Hope means that we must trust and wait for what is still unseen - Romans 8:24


  1. This reminds me of the song "I have this hope" by Tenth Avenue North. It has meant a lot to me this year and I HOPE it will bring you the same. :)

    1. Thank you for sharing. I love the song!


Post a Comment

Popular posts from this blog

Our Tiny Miracle - Kaylee June

Let me tell you about a little girl who has stolen our hearts, but almost never came to be. After three natural pregnancy losses and two rounds of IVF (in-vitro fertilization), we started our third round of IVF in the summer of 2018. Two of our pregnancy losses were due to chromosome issues so we did PGS (Pre-implantation Genetic Screening – checking the chromosomes of embryos for abnormalities) testing for our first two rounds of IVF. All (4) of those embryos were deemed “abnormal”… they either had an extra chromosome or they were missing one. And they were all issues that were not compatible with life. So going into round 3 we were looking for a “fresh start”. To our surprise, our doctor (who is amazing at thinking “outside of the box”) suggested we forgo the PGS testing for our 3 rd round. Each of our chromosome abnormalities, including two of the pregnancy losses, were all different abnormalities (it was a different chromosome missing or extra each time). So he thought it wa

Our "Abortion" Stories

I have sat on what I’m about to tell you for years. I have wanted to share but fear judgement, ridicule, and pure hate that might come my way from speaking out. But the events of this past week just make me sick to my stomach, so I hope you’ll read this and just consider another side of the story for a moment. I have had 3 abortions. And those babies were wanted more than I can ever put into words. After 9 months of trying, we finally learned we were pregnant in April of 2015. We were ecstatic. Fast forward a few weeks and I am in the emergency room in excruciating pain. The pregnancy was in my fallopian tube, and the tube had ruptured. I had internal bleeding and had to be rushed into emergency surgery right away to save my life. But end my baby’s life. There was no possible way to save the pregnancy, but they could save me. Over a year later, we were pregnant again. We went to weekly ultrasounds and saw the baby growing. We picked out names depending if it was a boy or girl. We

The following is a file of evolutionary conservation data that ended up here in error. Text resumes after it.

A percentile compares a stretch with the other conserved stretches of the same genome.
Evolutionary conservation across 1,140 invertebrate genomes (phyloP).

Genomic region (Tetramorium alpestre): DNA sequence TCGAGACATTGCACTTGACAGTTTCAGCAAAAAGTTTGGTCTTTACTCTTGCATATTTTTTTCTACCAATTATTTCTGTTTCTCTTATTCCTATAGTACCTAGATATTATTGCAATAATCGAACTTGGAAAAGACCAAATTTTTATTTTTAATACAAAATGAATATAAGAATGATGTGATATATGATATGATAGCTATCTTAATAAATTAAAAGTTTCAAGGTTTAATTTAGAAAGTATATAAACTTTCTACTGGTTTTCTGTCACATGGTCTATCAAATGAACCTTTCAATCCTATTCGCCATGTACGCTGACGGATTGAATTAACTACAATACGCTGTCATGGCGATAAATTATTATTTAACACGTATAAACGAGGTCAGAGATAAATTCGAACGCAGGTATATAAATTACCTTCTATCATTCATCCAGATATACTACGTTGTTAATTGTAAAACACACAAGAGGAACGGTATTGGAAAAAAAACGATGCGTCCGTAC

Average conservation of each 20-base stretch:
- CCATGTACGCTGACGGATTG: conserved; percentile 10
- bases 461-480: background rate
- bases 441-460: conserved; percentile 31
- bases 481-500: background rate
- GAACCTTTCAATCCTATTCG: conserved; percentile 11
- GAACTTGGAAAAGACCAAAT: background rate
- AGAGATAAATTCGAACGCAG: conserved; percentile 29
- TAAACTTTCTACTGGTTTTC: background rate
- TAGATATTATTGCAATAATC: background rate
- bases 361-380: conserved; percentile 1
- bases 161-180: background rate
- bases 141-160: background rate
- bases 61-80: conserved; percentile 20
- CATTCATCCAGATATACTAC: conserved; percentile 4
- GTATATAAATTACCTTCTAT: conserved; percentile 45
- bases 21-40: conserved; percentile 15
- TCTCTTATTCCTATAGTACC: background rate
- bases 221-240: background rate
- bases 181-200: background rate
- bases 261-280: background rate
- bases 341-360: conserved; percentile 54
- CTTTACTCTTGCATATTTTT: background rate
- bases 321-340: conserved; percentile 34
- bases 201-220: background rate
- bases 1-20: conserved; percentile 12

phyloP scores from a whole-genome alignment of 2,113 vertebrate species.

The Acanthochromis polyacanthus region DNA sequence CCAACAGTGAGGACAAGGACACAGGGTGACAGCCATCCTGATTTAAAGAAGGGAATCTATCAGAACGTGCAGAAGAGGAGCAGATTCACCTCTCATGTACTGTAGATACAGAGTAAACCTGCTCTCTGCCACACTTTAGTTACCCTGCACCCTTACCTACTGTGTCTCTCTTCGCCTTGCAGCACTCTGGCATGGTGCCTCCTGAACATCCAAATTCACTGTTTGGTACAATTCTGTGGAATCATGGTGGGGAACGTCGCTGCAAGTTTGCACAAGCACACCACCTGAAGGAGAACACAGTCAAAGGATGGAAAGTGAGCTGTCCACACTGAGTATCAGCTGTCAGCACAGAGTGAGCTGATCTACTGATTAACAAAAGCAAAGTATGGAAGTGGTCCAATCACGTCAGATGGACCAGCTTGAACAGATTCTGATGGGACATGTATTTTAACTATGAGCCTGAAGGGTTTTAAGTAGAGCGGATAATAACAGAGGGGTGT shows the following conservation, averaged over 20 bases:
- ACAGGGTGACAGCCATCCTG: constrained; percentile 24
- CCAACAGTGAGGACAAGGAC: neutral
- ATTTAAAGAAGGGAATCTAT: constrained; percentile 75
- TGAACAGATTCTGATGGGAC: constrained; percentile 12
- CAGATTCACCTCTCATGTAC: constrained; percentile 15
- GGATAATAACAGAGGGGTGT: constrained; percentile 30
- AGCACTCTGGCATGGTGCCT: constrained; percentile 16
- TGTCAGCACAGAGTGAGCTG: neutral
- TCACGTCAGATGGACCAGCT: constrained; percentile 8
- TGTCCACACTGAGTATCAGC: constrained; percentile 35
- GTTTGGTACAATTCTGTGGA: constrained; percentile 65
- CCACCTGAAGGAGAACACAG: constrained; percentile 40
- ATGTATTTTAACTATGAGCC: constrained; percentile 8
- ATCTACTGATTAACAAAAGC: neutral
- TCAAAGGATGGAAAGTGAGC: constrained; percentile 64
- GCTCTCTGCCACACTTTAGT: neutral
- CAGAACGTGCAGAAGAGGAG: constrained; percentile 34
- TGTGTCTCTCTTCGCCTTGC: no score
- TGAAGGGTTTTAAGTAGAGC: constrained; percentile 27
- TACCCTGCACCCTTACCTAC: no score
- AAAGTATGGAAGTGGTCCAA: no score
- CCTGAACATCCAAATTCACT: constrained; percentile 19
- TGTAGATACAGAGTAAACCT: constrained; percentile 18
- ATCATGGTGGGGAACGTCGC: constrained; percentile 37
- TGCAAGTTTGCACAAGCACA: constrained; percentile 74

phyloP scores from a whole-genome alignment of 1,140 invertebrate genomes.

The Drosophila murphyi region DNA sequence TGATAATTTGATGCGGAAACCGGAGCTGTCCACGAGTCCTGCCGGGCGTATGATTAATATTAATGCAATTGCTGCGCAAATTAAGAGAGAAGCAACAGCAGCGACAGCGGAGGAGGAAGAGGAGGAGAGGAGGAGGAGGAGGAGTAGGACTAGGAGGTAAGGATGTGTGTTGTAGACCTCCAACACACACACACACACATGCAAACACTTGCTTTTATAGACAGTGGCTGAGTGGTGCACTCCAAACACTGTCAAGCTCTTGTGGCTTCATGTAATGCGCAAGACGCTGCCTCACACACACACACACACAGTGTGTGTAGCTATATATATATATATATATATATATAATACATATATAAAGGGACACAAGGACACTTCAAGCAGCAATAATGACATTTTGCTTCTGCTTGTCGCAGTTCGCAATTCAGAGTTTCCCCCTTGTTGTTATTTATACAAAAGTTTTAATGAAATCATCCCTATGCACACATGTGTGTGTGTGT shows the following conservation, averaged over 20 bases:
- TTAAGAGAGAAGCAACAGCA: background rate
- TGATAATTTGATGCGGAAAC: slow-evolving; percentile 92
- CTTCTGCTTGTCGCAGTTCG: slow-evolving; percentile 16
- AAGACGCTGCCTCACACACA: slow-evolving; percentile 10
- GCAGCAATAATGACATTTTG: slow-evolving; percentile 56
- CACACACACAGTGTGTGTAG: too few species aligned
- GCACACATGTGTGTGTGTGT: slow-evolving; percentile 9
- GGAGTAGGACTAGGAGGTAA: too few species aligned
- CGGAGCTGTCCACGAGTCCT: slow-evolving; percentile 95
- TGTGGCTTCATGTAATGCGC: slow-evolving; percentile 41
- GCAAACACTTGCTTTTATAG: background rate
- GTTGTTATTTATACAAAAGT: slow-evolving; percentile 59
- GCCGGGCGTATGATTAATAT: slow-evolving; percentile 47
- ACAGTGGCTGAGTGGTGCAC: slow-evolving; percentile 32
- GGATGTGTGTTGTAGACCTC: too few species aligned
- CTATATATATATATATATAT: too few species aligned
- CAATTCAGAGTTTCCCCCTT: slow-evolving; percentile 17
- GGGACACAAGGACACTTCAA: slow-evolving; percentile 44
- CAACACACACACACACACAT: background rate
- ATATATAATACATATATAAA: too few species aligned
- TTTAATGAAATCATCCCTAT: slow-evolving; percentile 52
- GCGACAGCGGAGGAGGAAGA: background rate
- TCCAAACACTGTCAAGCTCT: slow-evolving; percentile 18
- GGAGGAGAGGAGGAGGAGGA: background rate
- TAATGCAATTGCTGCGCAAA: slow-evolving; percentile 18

After the Storm

I’ve stared at a blank page on my screen several times over the last few weeks, trying to find the words. Today I’m committed to sharing, no matter how those words come out. So please bear with me. Over the last few months, I’ve dealt with some serious anxiety. And I’ve avoided sharing. Because I had babies recently. And often the response is, “You’re a new mom, it’s normal to have anxiety.” And that’s true. It is normal to have “new mom” anxiety, and to have a new level of stress that comes with raising tiny humans. However, what I’ve been dealing with is so much more. I wake up in the middle of the night with a pit in my stomach and have to catch my breath. I often think about losing my husband or one of our babies, and I spiral into a pit of anxiety. Every time I walk up and down the stairs with a baby in my arms, I am anxious that they are suddenly going to throw themselves out of my arms and go over the railing. If Reid doesn’t do something for the babies the exact way I wou